They Must Walk The Bridge

Gerald Cleaver & Violet Hour Live at Firehouse 12 (Sunnyside)

The solos can be wise and the chemistry can be deep, but if a performance of what’s traditionally deemed hard bop is lacking a clear blend of enthusiasm and cohesion, then something’s off. Vigor is the music’s key element, often yielding its own rewards while generating a nutritional commotion. If you were lucky enough to have caught drummer Gerald Cleaver’s Violet Hour ensemble at one of its gigs 15 or so years ago, you know the sextet wasn’t lacking in the vehemence department. Their Detroit record, recorded at Brooklyn’s Barbès in 2006, illustrates their collective charisma. This new disc from a New Haven gig of the same era makes the group’s brawn even more obvious. Everywhere you turn, ardor carries the day.

The Motor City native was a recent New York arrival when he built this band of bassist Chris Lightcap, pianist Ben Waltzer, trumpeter Jeremy Pelt, tenor player JD Allen and reed whiz Andrew Bishop. His love of trad swing and its ever-mutating offshoots found him blending modernist twists into the string-of-solos architecture that helped define the hard bop realm. From the tempo-setting snare cracks of “Pilgrim’s Progress” on, Live at Firehouse 12 is ablaze with exclamation, its force increasing with every new exchange of ideas. The ball gets moved quickly here; there’s lots of behind-the-back passes, three-point swishes and full court razzle-dazzle. The animation suits the tunes, a clutch of deeply legible themes the group bends in all sorts of ways.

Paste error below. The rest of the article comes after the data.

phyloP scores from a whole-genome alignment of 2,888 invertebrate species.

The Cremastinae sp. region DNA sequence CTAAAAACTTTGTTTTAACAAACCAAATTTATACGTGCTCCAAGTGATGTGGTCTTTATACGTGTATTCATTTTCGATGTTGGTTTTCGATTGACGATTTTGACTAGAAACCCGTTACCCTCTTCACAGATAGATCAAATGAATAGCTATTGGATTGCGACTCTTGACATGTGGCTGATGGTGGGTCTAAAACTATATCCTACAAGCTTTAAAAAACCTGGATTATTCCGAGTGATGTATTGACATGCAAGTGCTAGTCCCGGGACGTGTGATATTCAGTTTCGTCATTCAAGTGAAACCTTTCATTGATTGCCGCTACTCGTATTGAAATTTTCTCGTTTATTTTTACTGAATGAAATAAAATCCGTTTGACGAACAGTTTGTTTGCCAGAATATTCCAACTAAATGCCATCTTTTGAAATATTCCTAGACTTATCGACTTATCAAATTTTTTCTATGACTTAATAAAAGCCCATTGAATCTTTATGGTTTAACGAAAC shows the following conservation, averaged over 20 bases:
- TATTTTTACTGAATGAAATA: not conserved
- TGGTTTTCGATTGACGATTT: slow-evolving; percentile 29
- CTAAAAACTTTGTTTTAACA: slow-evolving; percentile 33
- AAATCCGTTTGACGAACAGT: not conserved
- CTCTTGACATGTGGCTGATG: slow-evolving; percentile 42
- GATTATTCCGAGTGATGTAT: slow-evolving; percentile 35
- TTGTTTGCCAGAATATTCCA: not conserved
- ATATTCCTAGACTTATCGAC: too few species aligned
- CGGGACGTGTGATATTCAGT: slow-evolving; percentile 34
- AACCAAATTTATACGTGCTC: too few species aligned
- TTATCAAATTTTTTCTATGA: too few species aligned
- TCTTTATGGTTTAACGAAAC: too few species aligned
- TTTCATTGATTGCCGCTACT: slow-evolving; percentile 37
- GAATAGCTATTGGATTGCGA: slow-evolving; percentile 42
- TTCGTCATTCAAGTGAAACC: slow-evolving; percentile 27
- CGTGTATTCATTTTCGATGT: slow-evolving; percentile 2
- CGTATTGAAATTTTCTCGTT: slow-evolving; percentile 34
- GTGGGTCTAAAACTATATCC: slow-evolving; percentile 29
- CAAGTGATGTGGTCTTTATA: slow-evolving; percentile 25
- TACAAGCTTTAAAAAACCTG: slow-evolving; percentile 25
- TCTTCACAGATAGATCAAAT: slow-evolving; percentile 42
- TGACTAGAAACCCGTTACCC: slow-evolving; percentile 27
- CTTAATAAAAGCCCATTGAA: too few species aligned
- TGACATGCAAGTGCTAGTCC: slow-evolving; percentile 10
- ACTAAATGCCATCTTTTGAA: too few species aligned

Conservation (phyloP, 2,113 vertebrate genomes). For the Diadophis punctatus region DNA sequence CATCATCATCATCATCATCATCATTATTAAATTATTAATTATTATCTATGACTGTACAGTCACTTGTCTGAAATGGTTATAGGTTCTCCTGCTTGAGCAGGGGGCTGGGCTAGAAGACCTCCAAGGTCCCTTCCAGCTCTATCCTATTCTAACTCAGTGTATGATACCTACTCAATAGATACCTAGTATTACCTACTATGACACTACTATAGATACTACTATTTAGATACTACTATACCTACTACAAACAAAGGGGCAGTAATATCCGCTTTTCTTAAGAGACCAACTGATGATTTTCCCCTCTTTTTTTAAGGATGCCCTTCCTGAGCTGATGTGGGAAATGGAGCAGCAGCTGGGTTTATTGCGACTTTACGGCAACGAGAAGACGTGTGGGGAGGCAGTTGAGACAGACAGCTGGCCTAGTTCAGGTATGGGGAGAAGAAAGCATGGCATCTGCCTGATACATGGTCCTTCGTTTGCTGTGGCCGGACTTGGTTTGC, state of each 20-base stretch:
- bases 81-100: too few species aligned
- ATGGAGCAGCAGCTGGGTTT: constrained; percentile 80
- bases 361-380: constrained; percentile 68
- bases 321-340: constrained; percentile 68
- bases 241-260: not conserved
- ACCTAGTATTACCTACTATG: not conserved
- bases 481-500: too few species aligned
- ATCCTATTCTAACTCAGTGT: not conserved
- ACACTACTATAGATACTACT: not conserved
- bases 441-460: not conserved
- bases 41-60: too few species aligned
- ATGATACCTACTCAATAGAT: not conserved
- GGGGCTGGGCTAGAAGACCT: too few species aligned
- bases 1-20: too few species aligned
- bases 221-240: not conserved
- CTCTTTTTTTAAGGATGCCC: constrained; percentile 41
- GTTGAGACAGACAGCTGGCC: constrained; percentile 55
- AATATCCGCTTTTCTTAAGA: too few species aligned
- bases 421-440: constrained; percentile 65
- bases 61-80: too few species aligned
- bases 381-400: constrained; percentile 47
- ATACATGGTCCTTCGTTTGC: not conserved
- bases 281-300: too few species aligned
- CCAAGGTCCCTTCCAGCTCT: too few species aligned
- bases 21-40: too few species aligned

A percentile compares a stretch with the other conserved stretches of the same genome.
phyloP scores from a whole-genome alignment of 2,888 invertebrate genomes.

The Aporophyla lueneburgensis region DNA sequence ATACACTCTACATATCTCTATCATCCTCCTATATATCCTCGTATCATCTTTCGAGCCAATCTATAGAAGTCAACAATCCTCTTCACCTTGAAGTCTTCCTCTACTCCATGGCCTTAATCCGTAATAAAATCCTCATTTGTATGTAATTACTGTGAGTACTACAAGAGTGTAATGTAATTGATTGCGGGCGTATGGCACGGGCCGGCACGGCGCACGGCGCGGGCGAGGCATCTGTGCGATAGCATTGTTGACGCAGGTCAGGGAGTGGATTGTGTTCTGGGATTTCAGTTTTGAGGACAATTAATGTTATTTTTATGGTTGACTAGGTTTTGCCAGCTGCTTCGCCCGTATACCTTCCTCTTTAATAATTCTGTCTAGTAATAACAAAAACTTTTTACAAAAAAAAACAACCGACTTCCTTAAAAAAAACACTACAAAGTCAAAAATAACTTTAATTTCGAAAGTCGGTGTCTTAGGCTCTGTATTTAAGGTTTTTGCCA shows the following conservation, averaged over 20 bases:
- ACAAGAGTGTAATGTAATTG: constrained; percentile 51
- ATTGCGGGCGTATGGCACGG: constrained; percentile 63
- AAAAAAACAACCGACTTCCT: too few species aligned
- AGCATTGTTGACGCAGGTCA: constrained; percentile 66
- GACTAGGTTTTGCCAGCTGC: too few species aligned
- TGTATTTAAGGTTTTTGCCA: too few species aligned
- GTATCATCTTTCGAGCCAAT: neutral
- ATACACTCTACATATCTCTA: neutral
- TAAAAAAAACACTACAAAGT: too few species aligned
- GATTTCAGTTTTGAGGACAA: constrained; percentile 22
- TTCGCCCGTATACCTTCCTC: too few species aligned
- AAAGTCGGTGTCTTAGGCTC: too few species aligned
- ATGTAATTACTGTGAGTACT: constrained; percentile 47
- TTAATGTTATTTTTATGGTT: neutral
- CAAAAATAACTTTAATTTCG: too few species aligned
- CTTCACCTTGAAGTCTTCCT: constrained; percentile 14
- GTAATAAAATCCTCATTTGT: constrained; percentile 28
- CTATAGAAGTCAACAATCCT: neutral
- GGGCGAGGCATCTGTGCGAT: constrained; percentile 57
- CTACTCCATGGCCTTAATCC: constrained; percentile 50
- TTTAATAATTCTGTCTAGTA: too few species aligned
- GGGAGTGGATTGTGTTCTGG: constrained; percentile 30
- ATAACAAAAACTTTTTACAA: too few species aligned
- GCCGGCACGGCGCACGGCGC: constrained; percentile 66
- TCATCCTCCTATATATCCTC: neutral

Bishop’s use of bass clarinet, Pelt’s harmonic savvy, and the leader’s design vision occasionally converge to make the record’s temperament seem like an unholy blend of Eric Dolphy’s Live at the Five Spot and Clifford Brown & Max Roach’s At Basin Street. Allen’s poetic aggression on “Silly One,” Lightcap’s traversing on “Tale Of Bricks,” some sweet ‘n’ sour filigree by Bishop in unexpected spots – when mixed with Cleaver’s ferocious pulse, it all blossoms into a must-hear document of early-aughts Gotham creativity.

 

I Was Minding My Own Business, Where Were You?

Nick Dunston Atlantic Extraction (Out Of Your Head)

Nick Dunston didn’t have a particular ensemble sound in his head when he built his new quintet last year. He just hoped a handful of committed improvisers would naturally morph into a working band, sharing their savvy and collectively shaping a music that deep-sixed the constraints of  idiom. Guess what? Dude’s dream came true. Atlantic Extraction’s debut is an engaging date that offers unique vista after unique vista, coming on like a suite regardless of how far-flung any of its individual elements seem to be. 

The young bassist, who has swooped onto the New York jazz scene with surprising velocity in the last two years, has myriad interests. So the terrain of this program’s 16 tracks is in constant flux; his embrace of modern classical and abstract improv lingos informs many of the vignettes. A guitar, flute, drums, violin and bass outfit has innumerable textures to investigate, and Team Dunston’s curiosity gets the green light at every turn. Plus, those experimental gambits are bolstered by several arrangement insights.